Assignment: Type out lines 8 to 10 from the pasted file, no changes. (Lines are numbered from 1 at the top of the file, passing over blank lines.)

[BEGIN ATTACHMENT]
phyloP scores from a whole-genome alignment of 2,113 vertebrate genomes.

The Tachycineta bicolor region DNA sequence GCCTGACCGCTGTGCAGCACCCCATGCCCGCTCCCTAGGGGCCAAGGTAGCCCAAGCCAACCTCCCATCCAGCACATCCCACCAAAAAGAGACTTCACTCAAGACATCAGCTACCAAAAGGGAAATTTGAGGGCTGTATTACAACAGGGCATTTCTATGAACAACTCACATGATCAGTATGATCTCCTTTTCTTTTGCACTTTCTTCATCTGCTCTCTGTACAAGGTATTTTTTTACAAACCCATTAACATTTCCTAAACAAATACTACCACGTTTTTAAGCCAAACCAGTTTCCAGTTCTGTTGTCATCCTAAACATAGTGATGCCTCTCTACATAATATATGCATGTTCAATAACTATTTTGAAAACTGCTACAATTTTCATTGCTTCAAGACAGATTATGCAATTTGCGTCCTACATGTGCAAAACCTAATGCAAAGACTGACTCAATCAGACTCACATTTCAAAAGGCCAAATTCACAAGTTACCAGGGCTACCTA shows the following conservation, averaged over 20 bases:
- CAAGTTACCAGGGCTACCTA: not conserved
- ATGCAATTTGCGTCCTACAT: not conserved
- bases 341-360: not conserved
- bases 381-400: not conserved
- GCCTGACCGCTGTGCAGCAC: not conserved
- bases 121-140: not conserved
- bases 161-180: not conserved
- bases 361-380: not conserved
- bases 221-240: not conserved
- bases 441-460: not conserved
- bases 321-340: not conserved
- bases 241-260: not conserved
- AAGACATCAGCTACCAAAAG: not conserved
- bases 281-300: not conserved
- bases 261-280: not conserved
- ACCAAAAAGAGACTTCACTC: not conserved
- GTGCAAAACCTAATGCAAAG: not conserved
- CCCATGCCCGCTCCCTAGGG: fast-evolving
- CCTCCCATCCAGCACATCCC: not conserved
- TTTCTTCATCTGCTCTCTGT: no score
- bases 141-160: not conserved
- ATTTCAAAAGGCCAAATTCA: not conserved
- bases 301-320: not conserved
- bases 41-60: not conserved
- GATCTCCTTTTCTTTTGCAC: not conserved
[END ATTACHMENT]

- bases 121-140: not conserved
- bases 161-180: not conserved
- bases 361-380: not conserved